Elephant Warriors in the Ancient World: Roman, Persian, Carthagenian and Mughal Armies with War Elephants

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Armor for War Elephants

For the last 3000 years, generals have found elephants to be useful in waging war. They have gored and stomped their way through infantry and cavalry units with great success and in return, have been cut, speared, shot and bombed for their efforts. Only the use of gunpowder in the 17th century reduced their utility as the equivalent of animal tanks, bulldozers, cargo haulers, and a cavalry substitute for horses.

History of Elephant Use in War

Elephant training for farming and later for warfare began about 4,000 years ago in the Indus Valley. These beasts were used for warfare in India for centuries before the Mughal invaders arrived. The practice spread west as western rulers discovered their use in India and brought them to Europe and the Middle East. In 264 B.C.E., the Carthaginian warlord, Hannibal, drove elephants against the Roman army, and Alexander the Great also used them in his empire’s wars in the same period. Later the Romans brought elephant force to bear on opposing armies along with their own legendary legions.

African elephants were also trained by civilizations in Ethiopia and Somalia. However Indian elephants were much more popular in this respect for their more non-aggressive tendencies toward their trainers and their intelligence.

Shock and Awe

Approaching the opposing army in the advancing lines, a herd of mounted elephants had a most effective shock value. Their sheer size was intimidating and awe inspiring. Horses would flee from elephants because they could not tolerate the stench and this would effectively eliminate the enemy cavalry. Archers and javelin throwers riding atop war elephants also had a distinct advantage over the army on the ground.

If men or horses did not retreat from a charging war elephant, approaching it in battle was a most daunting task. The beast could impale men with its tusks, stomp them with its hooves, or pick them up with their trunks and swing them into trees, boulders, or other elephants to smash their heads and bodies into a bloody pulp.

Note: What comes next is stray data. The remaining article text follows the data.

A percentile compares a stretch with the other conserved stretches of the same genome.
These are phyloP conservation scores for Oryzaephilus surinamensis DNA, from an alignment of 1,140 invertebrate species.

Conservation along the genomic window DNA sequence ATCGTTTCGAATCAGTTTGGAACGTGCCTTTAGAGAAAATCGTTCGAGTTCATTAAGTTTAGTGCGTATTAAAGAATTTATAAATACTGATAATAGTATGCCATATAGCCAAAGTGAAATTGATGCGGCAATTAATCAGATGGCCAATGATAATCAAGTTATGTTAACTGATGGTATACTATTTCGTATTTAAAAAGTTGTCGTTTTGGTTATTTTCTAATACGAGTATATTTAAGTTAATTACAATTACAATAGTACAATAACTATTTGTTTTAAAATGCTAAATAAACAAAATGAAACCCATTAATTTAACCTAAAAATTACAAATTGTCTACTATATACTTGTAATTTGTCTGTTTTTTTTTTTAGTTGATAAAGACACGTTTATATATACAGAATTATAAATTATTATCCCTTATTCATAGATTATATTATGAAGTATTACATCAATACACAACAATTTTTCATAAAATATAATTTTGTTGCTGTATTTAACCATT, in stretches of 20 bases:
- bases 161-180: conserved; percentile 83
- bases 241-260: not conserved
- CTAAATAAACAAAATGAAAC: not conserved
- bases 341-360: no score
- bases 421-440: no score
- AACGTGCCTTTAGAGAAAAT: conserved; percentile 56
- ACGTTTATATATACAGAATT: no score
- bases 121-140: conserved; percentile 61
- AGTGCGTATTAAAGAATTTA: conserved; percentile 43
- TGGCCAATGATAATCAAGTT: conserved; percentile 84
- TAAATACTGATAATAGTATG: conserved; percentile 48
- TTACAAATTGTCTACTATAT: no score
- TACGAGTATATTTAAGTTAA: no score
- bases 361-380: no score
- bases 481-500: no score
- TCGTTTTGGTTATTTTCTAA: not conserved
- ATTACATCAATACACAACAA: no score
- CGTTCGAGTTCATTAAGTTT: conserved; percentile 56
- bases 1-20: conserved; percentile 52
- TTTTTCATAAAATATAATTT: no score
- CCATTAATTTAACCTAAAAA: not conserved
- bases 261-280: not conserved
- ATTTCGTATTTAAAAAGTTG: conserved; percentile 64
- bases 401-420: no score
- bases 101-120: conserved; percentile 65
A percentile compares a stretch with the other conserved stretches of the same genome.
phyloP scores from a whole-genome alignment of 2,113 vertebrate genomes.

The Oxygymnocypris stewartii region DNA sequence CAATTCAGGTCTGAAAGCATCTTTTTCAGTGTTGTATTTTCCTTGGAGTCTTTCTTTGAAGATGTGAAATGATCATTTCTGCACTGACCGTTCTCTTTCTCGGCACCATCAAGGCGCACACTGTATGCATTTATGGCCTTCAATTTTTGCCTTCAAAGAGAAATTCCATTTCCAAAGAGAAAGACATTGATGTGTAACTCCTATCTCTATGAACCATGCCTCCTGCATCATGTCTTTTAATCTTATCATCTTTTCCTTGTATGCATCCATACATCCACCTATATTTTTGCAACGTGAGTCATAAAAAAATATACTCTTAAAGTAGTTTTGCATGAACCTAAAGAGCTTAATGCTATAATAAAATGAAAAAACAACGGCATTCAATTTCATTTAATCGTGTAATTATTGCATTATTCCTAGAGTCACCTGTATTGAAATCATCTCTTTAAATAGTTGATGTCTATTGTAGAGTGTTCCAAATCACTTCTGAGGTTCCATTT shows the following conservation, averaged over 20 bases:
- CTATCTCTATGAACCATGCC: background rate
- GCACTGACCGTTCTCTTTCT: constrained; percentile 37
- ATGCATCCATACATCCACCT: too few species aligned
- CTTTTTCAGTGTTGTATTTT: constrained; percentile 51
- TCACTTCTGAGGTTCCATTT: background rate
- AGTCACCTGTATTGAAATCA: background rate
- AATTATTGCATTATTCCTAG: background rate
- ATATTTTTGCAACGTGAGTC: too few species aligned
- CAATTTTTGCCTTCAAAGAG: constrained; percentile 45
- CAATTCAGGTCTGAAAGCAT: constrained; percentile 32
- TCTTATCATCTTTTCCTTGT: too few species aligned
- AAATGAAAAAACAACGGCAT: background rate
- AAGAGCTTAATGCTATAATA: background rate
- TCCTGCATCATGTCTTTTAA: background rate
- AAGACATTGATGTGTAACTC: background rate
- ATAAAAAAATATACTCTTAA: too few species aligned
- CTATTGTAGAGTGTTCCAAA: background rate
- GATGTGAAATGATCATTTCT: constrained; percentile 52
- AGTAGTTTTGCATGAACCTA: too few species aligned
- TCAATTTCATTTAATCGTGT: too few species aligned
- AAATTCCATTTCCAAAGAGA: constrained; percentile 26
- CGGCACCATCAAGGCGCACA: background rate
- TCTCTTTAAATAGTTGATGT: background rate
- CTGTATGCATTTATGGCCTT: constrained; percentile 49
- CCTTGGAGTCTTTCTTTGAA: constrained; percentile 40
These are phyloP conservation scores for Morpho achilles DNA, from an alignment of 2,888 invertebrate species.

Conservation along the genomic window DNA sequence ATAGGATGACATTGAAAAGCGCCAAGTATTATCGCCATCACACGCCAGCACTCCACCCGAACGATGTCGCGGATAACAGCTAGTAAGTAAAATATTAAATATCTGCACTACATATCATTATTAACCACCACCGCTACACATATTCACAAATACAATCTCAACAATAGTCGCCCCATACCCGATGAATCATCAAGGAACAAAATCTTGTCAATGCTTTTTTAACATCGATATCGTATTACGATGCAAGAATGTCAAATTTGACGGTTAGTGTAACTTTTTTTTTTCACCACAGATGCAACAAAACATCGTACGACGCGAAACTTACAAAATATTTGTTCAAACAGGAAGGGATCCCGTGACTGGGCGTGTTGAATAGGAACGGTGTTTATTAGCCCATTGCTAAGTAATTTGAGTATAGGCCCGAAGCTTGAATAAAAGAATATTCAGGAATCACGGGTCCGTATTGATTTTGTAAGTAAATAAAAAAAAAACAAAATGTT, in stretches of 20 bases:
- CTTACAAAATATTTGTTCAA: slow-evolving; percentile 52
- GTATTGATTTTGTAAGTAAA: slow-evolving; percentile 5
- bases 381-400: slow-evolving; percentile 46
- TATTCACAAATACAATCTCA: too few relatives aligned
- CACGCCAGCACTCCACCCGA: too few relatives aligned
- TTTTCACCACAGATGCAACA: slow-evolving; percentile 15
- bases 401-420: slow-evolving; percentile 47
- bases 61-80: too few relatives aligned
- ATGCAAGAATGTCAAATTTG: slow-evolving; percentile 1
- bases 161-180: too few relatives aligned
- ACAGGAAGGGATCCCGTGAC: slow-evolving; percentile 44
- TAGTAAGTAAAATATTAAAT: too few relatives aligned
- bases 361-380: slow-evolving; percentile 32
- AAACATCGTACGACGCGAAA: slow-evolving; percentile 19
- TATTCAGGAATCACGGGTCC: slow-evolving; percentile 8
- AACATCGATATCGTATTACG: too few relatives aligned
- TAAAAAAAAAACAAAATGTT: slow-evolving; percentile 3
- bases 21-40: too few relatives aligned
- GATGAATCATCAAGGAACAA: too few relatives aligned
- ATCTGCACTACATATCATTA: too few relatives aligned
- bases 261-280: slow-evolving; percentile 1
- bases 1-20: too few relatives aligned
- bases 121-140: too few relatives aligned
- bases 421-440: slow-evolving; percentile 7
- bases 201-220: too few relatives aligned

Anti-Elephant Defense

In spite of its size and strength, the war elephant was not invincible. The Romans devised an anti-elephant battle wagon which could drive an elephant off with slingers and make it turn and rush back into its own lines. It was also possible to hamstring the animals or cut off their trunks. Some armies threw buckets of rotten hog blood at them or used the sound of squealing pigs to frighten the animals. Another tactic was to use camels loaded with burning straw and send them into the foray. The flaming camels racing toward them frightened the elephants who reared up, swung around and trampled their own troops in their wild escape. The reek and noise attributed to elephant warfare was almost intolerable for humans and animals alike.

Utility of Elephant Warriors

Some military historians have dismissed the elephants as ineffective and even dangerous. But there is an argument for the other side too. They were strong beasts of burden and could carry heavy loads for great distances and they could charge full speed at up to 25 kilometers per hour. The problem was that they couldn’t easily stop due to their own massive inertia. So they often crashed through the opposing armies, crushing almost entire armies at times. Since they were very difficult to kill, the opposing armies often went scrambling for safety in front of a wave of attacking elephants.

Disadvantages of War Elephants

Severe wounds or the loss of the animal’s driver, could cause the elephant to lose control and become dangerous to its own army. Drivers were equipped with chisel blades and hammers and directed to drive them into the spinal cord between the vertebra of the animal’s neck or back should it become beserk, break ranks or flee.

Execution Elephants

During the Mughal era in India, “It was a common mode of execution to have the offender trampled underfoot by an elephant,” wrote General Alexander Hamilton in 1727. He described how the Mughal ruler, Shah Jahan, ordered a military commander carried “to the Elephant Garden and there to be executed by an elephant, which is reckoned to be a shameful and terrible Death.”

Crushing was not the only method used by the Mughals’ execution elephants. In the Mughal Sultanate of Delhi, elephants were trained swing their trunks at the the intended victim and slice prisoners to pieces “with point blades fitted to their tusks.”

A Weapon of War

It might be argued that those who say the war elephant was not a worthwhile weapon of war overlooked the fact that most times when the elephant failed, it was probably due to a poor driver. When the war elephant performed correctly, there was almost no force that could stand up to it.

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